I am currently setting up a HP ProLiant DL320 G3 with OpenSuSE 11.2. I have it hooked up to a network switch, and a machine attached to the switch as well. I installed and set up DHCP, DNS, Apache2, and got everything running fine. When I attach the machine to the switch, it gets a DHCP address, and seems to be connected fine, but if I open a web browser and go to the server’s IP address, it doesn’t find anything. It appears the client machine cannot talk to the DNS or Apache2 servers on the ProLiant. I tried SSH in the hopes that might work, and sure enough it does. I have tried disabling the firewall (its not on the internet at the moment, so this is not an issue) and that doesn’t help. I am guessing I am setting something up wrong, but I cannot figure out what is going wrong.
Is DNS working? Try with ‘dig server.domain.tld’ on the client.
I won’t have access to the server again until tomarrow afternoon, but I had tried nslookup, and it couldn’t find the dns server the dhcp specified, so I am assuming no. It is working, but the client cannot find it.
Lots of missing details there. Did you go to the IP address in the web browser rather than the domain name? How did you test DNS, with dig?
I hope you are not under the impression that just because you run a DNS service on a server, the server becomes visible to the whole world under its domain name.
I’m actually not even trying to use DNS at the moment, I’m just planning on using it in the future. I am going to the IP address. I need help figuring out why the server isn’t available on the network via IP address, not with DNS.
As I said before, if I navigate to the IP address of the server via HTTP or DNS ports, it cannot connect. But if I connect on port 22, SSH, it connects. I have the firewall disabled, and have no idea what else could be causing the issue.
Have you actually started Apache on it? Check using YaST? Unlike Debian, installing a package doesn’t automatically start a service.
And what do you mean DNS ports? Do you mean by domain name in the URL? Do you actually have a mapping from domain name to IP address, bearing in mind that it’s a dynamic IP.
Just please ignore the whole DNS thing. It is of absolutely no significance in this problem. It isn’t being used at all. I was simply saying that however DNS communicates, it is failing along with http on my network. Apache2 is running. I can get everything working locally on the server.
What happens if you use telnet to check?
telnet a.b.c.d 80
Do you get a Connection refused, or no response? Connection refused means not running, or not listening on that address+port. No response means the firewall is blocking.
Double check the IP address you are using since it’s dynamic. Also are you on the same subnet or separated by a router? Also what about the routing on the server, is it correct?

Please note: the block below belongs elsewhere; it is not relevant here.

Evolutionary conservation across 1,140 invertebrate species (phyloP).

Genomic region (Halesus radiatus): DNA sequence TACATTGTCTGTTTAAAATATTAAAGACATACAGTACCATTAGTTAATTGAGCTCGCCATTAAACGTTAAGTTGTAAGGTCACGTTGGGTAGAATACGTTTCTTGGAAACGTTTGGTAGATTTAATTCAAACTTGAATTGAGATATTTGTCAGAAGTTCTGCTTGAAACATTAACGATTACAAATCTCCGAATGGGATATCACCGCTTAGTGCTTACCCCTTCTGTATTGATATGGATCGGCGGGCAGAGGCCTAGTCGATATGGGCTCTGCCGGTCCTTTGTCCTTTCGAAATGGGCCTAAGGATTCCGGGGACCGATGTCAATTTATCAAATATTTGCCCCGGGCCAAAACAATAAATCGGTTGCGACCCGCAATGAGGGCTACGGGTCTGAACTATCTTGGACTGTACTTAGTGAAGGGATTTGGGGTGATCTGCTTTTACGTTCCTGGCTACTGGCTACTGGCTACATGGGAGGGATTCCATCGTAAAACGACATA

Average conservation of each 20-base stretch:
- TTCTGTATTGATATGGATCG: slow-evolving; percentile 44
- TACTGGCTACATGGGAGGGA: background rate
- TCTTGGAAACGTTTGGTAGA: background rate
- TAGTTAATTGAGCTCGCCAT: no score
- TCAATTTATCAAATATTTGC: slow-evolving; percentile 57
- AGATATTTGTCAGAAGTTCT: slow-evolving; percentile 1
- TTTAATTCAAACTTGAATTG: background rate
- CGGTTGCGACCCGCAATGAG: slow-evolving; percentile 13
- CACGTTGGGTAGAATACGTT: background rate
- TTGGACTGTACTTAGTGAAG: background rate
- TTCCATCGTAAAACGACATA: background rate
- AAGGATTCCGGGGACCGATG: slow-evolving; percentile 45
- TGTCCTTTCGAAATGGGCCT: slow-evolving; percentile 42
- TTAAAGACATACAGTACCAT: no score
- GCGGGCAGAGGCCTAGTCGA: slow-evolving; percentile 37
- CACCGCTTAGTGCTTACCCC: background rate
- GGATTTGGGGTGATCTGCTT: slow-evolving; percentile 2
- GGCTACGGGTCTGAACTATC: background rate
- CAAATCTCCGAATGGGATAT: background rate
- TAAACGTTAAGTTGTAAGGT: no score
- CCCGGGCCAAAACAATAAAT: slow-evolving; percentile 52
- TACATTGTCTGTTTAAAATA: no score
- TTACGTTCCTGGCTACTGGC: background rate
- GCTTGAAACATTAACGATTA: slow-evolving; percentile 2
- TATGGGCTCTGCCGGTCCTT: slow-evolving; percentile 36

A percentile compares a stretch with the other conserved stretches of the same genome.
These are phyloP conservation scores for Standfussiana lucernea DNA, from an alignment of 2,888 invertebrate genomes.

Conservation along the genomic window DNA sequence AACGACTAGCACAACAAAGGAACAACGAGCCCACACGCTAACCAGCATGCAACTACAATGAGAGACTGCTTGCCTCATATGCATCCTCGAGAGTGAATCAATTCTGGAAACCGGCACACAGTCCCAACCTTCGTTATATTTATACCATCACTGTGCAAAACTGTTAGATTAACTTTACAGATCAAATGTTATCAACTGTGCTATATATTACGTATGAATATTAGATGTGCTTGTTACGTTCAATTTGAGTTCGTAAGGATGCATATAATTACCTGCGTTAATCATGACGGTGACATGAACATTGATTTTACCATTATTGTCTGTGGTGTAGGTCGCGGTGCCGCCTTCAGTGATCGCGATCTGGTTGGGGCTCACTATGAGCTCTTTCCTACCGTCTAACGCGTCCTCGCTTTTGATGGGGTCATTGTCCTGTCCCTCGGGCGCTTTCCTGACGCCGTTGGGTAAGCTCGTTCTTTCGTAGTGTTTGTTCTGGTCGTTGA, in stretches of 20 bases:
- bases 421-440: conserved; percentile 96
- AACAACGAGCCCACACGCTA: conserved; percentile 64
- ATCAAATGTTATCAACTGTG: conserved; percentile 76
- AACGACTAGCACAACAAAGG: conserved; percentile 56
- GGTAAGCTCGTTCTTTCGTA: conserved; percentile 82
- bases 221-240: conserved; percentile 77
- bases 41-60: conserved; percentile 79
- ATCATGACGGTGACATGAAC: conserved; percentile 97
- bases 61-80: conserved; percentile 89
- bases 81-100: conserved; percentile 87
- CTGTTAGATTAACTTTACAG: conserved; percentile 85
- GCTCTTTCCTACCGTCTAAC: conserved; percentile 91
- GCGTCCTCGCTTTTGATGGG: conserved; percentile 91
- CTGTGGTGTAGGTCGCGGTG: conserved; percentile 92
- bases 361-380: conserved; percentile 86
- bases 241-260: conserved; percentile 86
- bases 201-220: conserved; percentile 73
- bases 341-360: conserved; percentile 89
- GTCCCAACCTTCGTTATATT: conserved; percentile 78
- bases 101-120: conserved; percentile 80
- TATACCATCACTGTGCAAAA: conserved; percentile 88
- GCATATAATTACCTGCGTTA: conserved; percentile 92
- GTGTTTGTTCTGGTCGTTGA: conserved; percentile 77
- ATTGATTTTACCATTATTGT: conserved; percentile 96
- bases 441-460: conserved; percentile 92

when i telnet to 80, I get no response, but the firewall is not the issue, seeing as it is disabled. The server has been assigned a dynamic IP on eth1 and has a static IP on eth0. I have tried both. There is no router. The server hosting DHCP is attached to a 3Com SuperStack 3 4400 switch, and the machine is attached to the same switch, and assigned the address by the server.
Why two interfaces? If on the same subnet you may have issues. Try having one static interface to avoid routing problems. What about the server’s routes, did you check those?
Absolutely certain the firewall is off? Try iptables -L -n.
If things get gnarly you might want to do a packet trace on the server to see if the HTTP packets really arrived.
I set up the second interface in hopes that the DHCP server listening on eth0 was the cause of the issue. I will remove it when I get a chance. How do I check the server’s routes? And yes, YaST2 reports it is diabled. Plus, even if it wasn’t, I have HTTP open.
Would a misconfigured DHCP server cause this issue? I don’t have any experience with ICS, and completely guessed as to the proper settings.
Do iptables -L -n just to double check.
I will try those when I get to the server tomarrow, and post my results then.
route -n produces
Kernel IP routing table Destination Gateway Genmask Flags Metric Ref Use Iface 192.168.166.0 0.0.0.0 255.255.255.0 U 0 0 0 eth0 126.96.36.199 0.0.0.0 255.255.0.0 U 0 0 0 eth0 188.8.131.52 0.0.0.0 255.0.0.0 U 0 0 0 lo 0.0.0.0 192.168.166.1 0.0.0.0 UG 0 0 0 eth0
iptables -L -n produces
Chain INPUT (policy ACCEPT) target prot opt source destination Chain FORWARD (policy ACCEPT) target prot opt source destination Chain OUTPUT (policy ACCEPT) target prot opt source destination
I discovered it was an issue with the domain rules that the machine in question was using, and not an issue with the sever.